The sacred thread is tied by the Guru or by elderly members, especially by the grandparents of the family, on the wrist of each person who attends the sacred ceremony when the Guru is tied and the recitation of Sanskrit mantras (mantras for success) and is worn to remove it. Negative energy is removed from the person wearing this red thread. The mantra with meaning is:  


Chanting of Mantra in English

Yen baddho bali raja danvedro mahabalah/

Ten tvamanubadhnaami rakshe maachala maachala//

Chanting of Mantra in Sanskrit :

येन बद्धो बलीराजा दानवेन्द्रो महाबल:।

तेन त्वामनुबध्नामि रक्षे माचल माचल।।

The Mythological depth in Hinduism of Kalava

On the other hand, we get knowledge from Saraswati, prosperity by the grace of Maa Lakshmi, and power from the grace of Maa Durga.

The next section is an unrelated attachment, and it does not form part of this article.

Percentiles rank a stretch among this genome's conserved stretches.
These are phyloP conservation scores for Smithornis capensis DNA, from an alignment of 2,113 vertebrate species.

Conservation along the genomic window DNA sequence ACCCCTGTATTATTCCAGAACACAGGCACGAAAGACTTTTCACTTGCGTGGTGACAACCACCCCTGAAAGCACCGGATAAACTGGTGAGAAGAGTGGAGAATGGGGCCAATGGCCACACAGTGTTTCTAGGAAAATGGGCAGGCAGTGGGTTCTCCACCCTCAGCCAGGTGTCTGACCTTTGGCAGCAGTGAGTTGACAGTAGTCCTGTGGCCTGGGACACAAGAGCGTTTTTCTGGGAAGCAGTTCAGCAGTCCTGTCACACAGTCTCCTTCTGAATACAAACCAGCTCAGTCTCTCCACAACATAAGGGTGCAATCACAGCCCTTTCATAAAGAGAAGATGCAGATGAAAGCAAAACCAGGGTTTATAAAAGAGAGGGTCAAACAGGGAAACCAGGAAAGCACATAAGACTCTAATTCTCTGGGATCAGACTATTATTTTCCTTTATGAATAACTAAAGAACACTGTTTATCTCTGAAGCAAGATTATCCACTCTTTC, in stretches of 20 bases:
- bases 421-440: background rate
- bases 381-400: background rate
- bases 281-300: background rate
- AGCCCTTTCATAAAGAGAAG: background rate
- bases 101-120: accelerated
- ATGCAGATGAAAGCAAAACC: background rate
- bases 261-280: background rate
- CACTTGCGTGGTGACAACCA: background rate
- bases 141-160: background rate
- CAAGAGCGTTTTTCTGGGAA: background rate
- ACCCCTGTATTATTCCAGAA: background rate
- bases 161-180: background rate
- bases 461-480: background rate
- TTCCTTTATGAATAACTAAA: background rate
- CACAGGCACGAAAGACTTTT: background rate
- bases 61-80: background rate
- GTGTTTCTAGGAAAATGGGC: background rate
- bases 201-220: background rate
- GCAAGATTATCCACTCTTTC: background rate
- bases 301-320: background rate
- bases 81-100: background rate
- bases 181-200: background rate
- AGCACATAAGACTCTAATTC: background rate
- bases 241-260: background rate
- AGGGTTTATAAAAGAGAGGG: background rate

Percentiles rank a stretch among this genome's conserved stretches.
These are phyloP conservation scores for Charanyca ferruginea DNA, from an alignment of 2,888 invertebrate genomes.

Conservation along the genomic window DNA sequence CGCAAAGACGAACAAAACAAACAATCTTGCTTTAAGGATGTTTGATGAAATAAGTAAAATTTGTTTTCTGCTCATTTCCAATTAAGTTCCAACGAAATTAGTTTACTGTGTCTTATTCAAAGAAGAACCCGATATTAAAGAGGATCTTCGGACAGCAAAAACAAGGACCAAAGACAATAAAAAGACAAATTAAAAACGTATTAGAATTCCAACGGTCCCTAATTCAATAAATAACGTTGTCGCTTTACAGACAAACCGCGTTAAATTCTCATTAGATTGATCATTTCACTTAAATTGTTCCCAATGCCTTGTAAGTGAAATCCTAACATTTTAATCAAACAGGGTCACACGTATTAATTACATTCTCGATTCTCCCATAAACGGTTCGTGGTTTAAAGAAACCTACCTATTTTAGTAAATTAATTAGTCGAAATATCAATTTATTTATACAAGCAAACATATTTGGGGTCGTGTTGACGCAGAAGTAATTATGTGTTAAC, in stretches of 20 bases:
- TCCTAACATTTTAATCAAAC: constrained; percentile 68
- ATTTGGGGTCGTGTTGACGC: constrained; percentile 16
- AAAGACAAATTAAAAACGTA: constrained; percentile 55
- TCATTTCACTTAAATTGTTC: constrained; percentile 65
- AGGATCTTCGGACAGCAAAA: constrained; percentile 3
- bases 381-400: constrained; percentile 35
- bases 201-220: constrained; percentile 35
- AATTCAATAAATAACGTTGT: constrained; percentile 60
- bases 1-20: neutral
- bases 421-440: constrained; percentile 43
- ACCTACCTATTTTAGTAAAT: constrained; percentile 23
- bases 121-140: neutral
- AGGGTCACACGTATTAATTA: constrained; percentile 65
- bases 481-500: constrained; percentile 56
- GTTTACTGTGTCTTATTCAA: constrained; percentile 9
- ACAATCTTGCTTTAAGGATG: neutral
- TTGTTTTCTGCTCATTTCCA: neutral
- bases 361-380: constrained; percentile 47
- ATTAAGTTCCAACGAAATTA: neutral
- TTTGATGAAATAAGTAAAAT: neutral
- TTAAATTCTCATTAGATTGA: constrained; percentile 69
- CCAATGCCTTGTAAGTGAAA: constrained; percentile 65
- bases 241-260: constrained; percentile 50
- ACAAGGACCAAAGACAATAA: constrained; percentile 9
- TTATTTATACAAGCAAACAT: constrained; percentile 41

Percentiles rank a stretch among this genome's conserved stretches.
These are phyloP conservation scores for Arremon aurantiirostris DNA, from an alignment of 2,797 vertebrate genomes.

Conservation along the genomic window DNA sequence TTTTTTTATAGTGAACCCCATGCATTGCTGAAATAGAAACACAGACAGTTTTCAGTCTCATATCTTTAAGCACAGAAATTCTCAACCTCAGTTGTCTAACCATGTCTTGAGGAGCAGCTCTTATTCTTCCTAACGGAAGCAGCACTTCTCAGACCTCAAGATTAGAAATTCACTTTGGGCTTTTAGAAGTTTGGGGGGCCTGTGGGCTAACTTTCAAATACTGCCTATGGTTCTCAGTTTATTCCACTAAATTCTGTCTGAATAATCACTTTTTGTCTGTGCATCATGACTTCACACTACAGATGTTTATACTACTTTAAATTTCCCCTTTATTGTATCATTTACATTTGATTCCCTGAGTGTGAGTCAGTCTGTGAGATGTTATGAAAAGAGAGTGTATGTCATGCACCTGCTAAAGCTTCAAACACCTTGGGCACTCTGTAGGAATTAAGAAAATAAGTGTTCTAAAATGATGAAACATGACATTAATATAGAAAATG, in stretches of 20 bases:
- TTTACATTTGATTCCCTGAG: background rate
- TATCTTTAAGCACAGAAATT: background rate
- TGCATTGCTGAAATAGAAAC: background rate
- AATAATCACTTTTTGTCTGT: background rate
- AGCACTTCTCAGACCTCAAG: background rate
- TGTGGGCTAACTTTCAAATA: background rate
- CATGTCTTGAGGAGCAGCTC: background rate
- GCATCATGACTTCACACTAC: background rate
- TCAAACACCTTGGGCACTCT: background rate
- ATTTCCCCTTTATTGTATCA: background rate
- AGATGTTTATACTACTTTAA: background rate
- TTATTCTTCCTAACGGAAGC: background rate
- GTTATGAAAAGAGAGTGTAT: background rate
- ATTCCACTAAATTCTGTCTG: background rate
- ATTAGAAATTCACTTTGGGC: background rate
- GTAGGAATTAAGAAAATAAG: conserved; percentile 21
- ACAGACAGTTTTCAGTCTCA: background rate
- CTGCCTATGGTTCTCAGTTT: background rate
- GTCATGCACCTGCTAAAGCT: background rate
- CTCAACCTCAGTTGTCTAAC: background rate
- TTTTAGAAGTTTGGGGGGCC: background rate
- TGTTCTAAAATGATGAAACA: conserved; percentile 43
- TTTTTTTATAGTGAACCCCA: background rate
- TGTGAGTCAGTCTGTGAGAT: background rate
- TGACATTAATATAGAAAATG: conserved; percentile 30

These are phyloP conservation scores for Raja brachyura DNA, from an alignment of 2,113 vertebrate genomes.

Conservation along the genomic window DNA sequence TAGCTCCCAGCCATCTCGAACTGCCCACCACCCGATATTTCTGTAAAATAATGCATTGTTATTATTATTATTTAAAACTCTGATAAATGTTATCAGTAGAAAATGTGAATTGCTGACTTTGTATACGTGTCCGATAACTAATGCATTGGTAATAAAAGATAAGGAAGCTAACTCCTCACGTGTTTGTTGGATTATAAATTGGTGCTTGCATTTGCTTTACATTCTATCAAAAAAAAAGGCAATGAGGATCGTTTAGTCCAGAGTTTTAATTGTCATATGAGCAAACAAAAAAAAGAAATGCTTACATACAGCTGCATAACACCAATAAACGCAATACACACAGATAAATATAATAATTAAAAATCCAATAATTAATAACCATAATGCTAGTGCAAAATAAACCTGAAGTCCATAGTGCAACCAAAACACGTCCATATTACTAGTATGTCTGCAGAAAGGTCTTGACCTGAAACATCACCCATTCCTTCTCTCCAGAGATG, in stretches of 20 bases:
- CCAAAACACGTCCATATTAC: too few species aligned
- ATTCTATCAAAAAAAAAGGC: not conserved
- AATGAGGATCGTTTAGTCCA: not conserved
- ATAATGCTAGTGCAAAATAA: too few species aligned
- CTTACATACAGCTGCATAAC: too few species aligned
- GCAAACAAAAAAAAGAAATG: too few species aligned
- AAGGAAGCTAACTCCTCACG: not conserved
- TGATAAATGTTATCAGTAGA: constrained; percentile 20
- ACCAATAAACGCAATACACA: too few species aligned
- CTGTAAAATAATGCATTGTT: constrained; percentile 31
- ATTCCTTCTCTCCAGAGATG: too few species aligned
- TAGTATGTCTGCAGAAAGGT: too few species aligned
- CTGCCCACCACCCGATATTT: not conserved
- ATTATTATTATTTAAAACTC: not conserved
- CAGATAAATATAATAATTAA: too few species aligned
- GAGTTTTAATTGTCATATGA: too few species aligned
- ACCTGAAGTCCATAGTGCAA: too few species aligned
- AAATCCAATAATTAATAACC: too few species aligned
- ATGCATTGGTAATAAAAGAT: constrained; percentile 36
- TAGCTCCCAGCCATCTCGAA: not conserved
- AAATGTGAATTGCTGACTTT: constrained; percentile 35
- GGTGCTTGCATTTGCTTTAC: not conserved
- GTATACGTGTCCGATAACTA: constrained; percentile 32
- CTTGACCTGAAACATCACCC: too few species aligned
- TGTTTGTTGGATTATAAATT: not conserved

During a war in the Mahabharata, Kunti tied a red thread (Mauli) on Abhimanyu's right wrist as a shield. No warrior could defeat Abhimanyu. However, it is only when a rat gnaws on the thread that its protection is lost and it dies.

There is also a science behind tying Molly on the wrist. According to Human Anatomy, there is a network of nerves in our wrist. Almost all prime veins pass through here. By tying the thread of molly, blood circulation is better, which balances the Tridoshas i.e. Vata, Pitta, and Kapha. As a result, there is no disturbance in the body system.

A person wearing Mauli is protected from fatal diseases like paralysis, diabetes, heart disease, etc. According to acupressure, when you wear Molly on the wrist, there is no softening of blood which keeps your immunity strong and fit.

The scientific secret of tying Kalava